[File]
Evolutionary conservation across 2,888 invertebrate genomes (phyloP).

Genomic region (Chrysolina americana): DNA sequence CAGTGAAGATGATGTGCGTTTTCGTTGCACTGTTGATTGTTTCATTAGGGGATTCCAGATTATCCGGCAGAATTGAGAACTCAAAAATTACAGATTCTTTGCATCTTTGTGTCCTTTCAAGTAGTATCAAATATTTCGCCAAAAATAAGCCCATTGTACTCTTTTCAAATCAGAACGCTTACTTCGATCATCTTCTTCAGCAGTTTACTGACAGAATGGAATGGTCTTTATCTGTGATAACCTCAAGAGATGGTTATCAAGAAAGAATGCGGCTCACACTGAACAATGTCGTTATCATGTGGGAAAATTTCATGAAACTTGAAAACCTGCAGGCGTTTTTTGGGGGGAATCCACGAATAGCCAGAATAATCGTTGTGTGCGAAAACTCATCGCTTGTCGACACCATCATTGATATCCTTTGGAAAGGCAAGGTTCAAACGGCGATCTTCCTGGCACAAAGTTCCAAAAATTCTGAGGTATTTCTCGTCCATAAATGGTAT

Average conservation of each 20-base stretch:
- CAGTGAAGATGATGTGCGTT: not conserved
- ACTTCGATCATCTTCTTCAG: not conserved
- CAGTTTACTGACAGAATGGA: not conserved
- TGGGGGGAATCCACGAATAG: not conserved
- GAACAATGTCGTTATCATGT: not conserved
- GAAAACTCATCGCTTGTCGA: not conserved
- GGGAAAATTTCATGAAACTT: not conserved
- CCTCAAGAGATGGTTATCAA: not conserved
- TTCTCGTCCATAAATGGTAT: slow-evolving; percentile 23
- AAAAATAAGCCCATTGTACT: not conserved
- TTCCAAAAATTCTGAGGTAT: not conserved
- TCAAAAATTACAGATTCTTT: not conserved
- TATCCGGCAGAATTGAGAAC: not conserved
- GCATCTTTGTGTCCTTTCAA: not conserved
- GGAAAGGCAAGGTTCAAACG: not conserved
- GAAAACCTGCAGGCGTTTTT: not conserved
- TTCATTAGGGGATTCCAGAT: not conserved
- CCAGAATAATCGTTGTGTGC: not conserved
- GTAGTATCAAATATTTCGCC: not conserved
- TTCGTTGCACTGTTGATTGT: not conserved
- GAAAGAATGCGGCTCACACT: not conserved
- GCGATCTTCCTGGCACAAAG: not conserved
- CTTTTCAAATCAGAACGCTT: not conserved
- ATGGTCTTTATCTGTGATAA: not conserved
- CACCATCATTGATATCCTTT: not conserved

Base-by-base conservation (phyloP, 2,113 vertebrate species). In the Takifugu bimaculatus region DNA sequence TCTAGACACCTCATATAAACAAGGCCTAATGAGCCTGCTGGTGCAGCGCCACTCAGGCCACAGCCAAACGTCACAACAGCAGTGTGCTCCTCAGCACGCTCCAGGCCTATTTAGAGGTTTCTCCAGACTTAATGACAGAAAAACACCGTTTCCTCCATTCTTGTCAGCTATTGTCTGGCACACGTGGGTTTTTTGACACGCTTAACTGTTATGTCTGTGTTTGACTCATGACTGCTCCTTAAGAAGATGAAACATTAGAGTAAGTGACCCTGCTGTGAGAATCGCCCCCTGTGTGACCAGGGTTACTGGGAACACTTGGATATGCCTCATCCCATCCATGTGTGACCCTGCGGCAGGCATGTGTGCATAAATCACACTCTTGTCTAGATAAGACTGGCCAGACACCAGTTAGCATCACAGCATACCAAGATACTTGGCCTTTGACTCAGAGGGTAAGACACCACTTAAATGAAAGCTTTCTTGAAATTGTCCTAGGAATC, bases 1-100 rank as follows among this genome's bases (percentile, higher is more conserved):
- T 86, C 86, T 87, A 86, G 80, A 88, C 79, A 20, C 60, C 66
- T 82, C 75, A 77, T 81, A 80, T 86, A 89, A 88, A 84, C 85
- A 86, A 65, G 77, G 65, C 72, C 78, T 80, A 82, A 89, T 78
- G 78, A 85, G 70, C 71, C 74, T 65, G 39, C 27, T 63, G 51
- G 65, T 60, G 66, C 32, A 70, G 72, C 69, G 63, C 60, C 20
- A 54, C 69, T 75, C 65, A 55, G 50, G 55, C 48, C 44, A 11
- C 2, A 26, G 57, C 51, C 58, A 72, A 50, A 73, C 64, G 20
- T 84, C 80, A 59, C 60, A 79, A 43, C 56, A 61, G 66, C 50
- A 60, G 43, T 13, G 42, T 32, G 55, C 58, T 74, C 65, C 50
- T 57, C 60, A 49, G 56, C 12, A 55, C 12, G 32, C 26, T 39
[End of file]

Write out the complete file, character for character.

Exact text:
Evolutionary conservation across 2,888 invertebrate genomes (phyloP).

Genomic region (Chrysolina americana): DNA sequence CAGTGAAGATGATGTGCGTTTTCGTTGCACTGTTGATTGTTTCATTAGGGGATTCCAGATTATCCGGCAGAATTGAGAACTCAAAAATTACAGATTCTTTGCATCTTTGTGTCCTTTCAAGTAGTATCAAATATTTCGCCAAAAATAAGCCCATTGTACTCTTTTCAAATCAGAACGCTTACTTCGATCATCTTCTTCAGCAGTTTACTGACAGAATGGAATGGTCTTTATCTGTGATAACCTCAAGAGATGGTTATCAAGAAAGAATGCGGCTCACACTGAACAATGTCGTTATCATGTGGGAAAATTTCATGAAACTTGAAAACCTGCAGGCGTTTTTTGGGGGGAATCCACGAATAGCCAGAATAATCGTTGTGTGCGAAAACTCATCGCTTGTCGACACCATCATTGATATCCTTTGGAAAGGCAAGGTTCAAACGGCGATCTTCCTGGCACAAAGTTCCAAAAATTCTGAGGTATTTCTCGTCCATAAATGGTAT

Average conservation of each 20-base stretch:
- CAGTGAAGATGATGTGCGTT: not conserved
- ACTTCGATCATCTTCTTCAG: not conserved
- CAGTTTACTGACAGAATGGA: not conserved
- TGGGGGGAATCCACGAATAG: not conserved
- GAACAATGTCGTTATCATGT: not conserved
- GAAAACTCATCGCTTGTCGA: not conserved
- GGGAAAATTTCATGAAACTT: not conserved
- CCTCAAGAGATGGTTATCAA: not conserved
- TTCTCGTCCATAAATGGTAT: slow-evolving; percentile 23
- AAAAATAAGCCCATTGTACT: not conserved
- TTCCAAAAATTCTGAGGTAT: not conserved
- TCAAAAATTACAGATTCTTT: not conserved
- TATCCGGCAGAATTGAGAAC: not conserved
- GCATCTTTGTGTCCTTTCAA: not conserved
- GGAAAGGCAAGGTTCAAACG: not conserved
- GAAAACCTGCAGGCGTTTTT: not conserved
- TTCATTAGGGGATTCCAGAT: not conserved
- CCAGAATAATCGTTGTGTGC: not conserved
- GTAGTATCAAATATTTCGCC: not conserved
- TTCGTTGCACTGTTGATTGT: not conserved
- GAAAGAATGCGGCTCACACT: not conserved
- GCGATCTTCCTGGCACAAAG: not conserved
- CTTTTCAAATCAGAACGCTT: not conserved
- ATGGTCTTTATCTGTGATAA: not conserved
- CACCATCATTGATATCCTTT: not conserved

Base-by-base conservation (phyloP, 2,113 vertebrate species). In the Takifugu bimaculatus region DNA sequence TCTAGACACCTCATATAAACAAGGCCTAATGAGCCTGCTGGTGCAGCGCCACTCAGGCCACAGCCAAACGTCACAACAGCAGTGTGCTCCTCAGCACGCTCCAGGCCTATTTAGAGGTTTCTCCAGACTTAATGACAGAAAAACACCGTTTCCTCCATTCTTGTCAGCTATTGTCTGGCACACGTGGGTTTTTTGACACGCTTAACTGTTATGTCTGTGTTTGACTCATGACTGCTCCTTAAGAAGATGAAACATTAGAGTAAGTGACCCTGCTGTGAGAATCGCCCCCTGTGTGACCAGGGTTACTGGGAACACTTGGATATGCCTCATCCCATCCATGTGTGACCCTGCGGCAGGCATGTGTGCATAAATCACACTCTTGTCTAGATAAGACTGGCCAGACACCAGTTAGCATCACAGCATACCAAGATACTTGGCCTTTGACTCAGAGGGTAAGACACCACTTAAATGAAAGCTTTCTTGAAATTGTCCTAGGAATC, bases 1-100 rank as follows among this genome's bases (percentile, higher is more conserved):
- T 86, C 86, T 87, A 86, G 80, A 88, C 79, A 20, C 60, C 66
- T 82, C 75, A 77, T 81, A 80, T 86, A 89, A 88, A 84, C 85
- A 86, A 65, G 77, G 65, C 72, C 78, T 80, A 82, A 89, T 78
- G 78, A 85, G 70, C 71, C 74, T 65, G 39, C 27, T 63, G 51
- G 65, T 60, G 66, C 32, A 70, G 72, C 69, G 63, C 60, C 20
- A 54, C 69, T 75, C 65, A 55, G 50, G 55, C 48, C 44, A 11
- C 2, A 26, G 57, C 51, C 58, A 72, A 50, A 73, C 64, G 20
- T 84, C 80, A 59, C 60, A 79, A 43, C 56, A 61, G 66, C 50
- A 60, G 43, T 13, G 42, T 32, G 55, C 58, T 74, C 65, C 50
- T 57, C 60, A 49, G 56, C 12, A 55, C 12, G 32, C 26, T 39